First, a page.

New Jersey’s cannabis laws have been in the news lately. On April 21, after years of anticipation, adult marijuana sales began in the state.
What if you wanted to grow your own weed? After all, buying weed in New Jersey can be expensive – the state has some of the highest marijuana prices in the country and there are only 13 dispensaries in the state that have been licensed to sell weed. recreational marijuana to adults.
Well, according to New Jersey state law, you still cannot grow your own cannabis plants.
“Having only 13 adult-oriented cannabis stores open really makes a case for allowing people to grow a little garden,” said Chris Goldstein, a New Jersey-based marijuana policy advocate who helped push through Philly decriminalization laws. “New Jersey in particular is kind of ironic because we’re the garden state.”
The only people allowed to grow cannabis are companies with approved grower licenses. These companies go through a process of getting approvals, paying fees, and keeping their cultivation system up to state standards, among other procedures. No such system is in place for individuals wishing to grow cannabis on their own property.
Additionally, New Jersey Senate leaders are not yet supportive of locally grown cannabis. New Jersey Senate Speaker Nicholas Scutari told a virtual conference in January for the New Jersey CannaBusiness Association (NJCBA) that growing cannabis at home won’t be allowed anytime soon, but it could happen. in the future.
“We have to let this industry take off – it’s not even happening yet,” Scutari said.
Scutari pointed to anecdotal evidence from other legal states seeing a “proliferation of domestic growth that floods the adult market.” He also claimed that homegrown weed can lead to health and safety issues with cannabis products due to lack of oversight and the fact that homegrown weed can be used to supply markets. cannabis out of state.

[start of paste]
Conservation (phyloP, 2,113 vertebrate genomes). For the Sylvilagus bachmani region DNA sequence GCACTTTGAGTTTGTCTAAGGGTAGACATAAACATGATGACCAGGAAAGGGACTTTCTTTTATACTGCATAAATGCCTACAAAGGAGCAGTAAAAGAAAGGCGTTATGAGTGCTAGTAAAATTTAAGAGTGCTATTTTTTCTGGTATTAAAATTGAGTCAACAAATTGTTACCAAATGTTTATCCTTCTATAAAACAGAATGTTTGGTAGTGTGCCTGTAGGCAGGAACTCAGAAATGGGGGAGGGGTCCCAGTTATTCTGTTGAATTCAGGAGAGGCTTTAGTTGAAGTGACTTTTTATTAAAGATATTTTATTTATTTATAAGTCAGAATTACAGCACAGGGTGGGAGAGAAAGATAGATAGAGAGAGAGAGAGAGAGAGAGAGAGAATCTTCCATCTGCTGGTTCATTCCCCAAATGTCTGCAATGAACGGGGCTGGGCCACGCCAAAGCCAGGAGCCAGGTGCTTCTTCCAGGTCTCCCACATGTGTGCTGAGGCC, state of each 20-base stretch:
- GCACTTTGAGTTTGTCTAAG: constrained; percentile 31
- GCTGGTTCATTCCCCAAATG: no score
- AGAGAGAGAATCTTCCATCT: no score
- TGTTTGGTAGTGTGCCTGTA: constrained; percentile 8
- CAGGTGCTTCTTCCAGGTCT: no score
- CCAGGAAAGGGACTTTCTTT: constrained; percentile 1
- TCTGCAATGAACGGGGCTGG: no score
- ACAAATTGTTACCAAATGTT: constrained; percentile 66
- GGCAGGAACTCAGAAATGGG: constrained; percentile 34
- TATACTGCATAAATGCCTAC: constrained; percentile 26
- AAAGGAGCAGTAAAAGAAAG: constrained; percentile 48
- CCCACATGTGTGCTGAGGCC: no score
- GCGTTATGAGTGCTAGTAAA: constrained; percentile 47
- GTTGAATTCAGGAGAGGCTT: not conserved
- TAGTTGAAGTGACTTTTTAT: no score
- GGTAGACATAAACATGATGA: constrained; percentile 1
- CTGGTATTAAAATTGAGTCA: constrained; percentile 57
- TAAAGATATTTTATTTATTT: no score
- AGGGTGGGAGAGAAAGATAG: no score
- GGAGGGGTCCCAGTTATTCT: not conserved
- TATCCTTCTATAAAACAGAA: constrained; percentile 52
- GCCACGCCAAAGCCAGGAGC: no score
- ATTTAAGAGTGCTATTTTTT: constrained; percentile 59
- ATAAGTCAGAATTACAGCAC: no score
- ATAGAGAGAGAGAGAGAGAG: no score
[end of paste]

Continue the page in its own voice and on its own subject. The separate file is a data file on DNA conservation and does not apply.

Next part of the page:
It depends. Many marijuana policy advocates across the country are urging New Jersey state regulators to allow home cultivation of cannabis. “The main reasoning is that it’s safe. It’s profitable. Once you learn some basic techniques, it’s like growing tomatoes – it’s relatively easy,” Goldstein said.
Additionally, the belief that locally grown cannabis will hurt legal dispensary sales is not true, according to DeVaughn Ward, senior counsel for the national cannabis policy group, Marijuana Policy Project.
“The reality is that I think lawmakers are concerned that if you allow ‘cultivation rights,’ you’ll see this huge proliferation of cannabis plants in every community,” Ward said. “What more mature markets like Colorado, California and Oregon have shown is that just isn’t the case.”
Many home growers treat growing cannabis like they would any home garden, says Goldstein. “It’s not necessarily something that all consumers will accept as a full-time source of supply,” he said. “Just like [in the summer,] I don’t buy all my vegetables at the store, I grow them myself. But I don’t grow everything I eat.
According to Ward, education and understanding of what growing at home means for adults will lead to new laws.
“It really depends on the legislators. Cannabis legalization was a contentious debate in the New Jersey legislature,” Ward said. “I think lawmakers need a little more time to get comfortable even thinking that people are using cannabis legally, and I think cultivation rights will eventually come along as well.”
In an October 2021 interview, New Jersey Governor Phil Murphy said he would be open-minded when considering changes to the current law. Additionally, several bills have been introduced in the Senate and New Jersey assemblies that would legalize locally grown cannabis — but none have passed.
Growing your own weed in New Jersey is very illegal and could send you to jail.
“Not only is it illegal — it’s very illegal,” Goldstein said. “I’ve been in the courtroom for [medical marijuana] patients who have [faced] 20 years in prison for [growing] 17 plants. In this case, the patient ended up being sentenced to eight years in prison.
If you grow your own cannabis, you can enter serious difficulty. Here’s the breakdown of what you could be sentenced with:
Third Degree Crime: Growing less than 10 plants can cause you to three to five years in prison with a maximum fine of $25,000.
Second degree criminality: Growing 10 or more plants – but less than 50 plants – can cause you to five to 10 years in prison with a maximum fine of $150,000.
First Degree Crime: Cultivating 50 or more plants can lead you to 10 to 20 years in prison with a maximum fine of $300,000.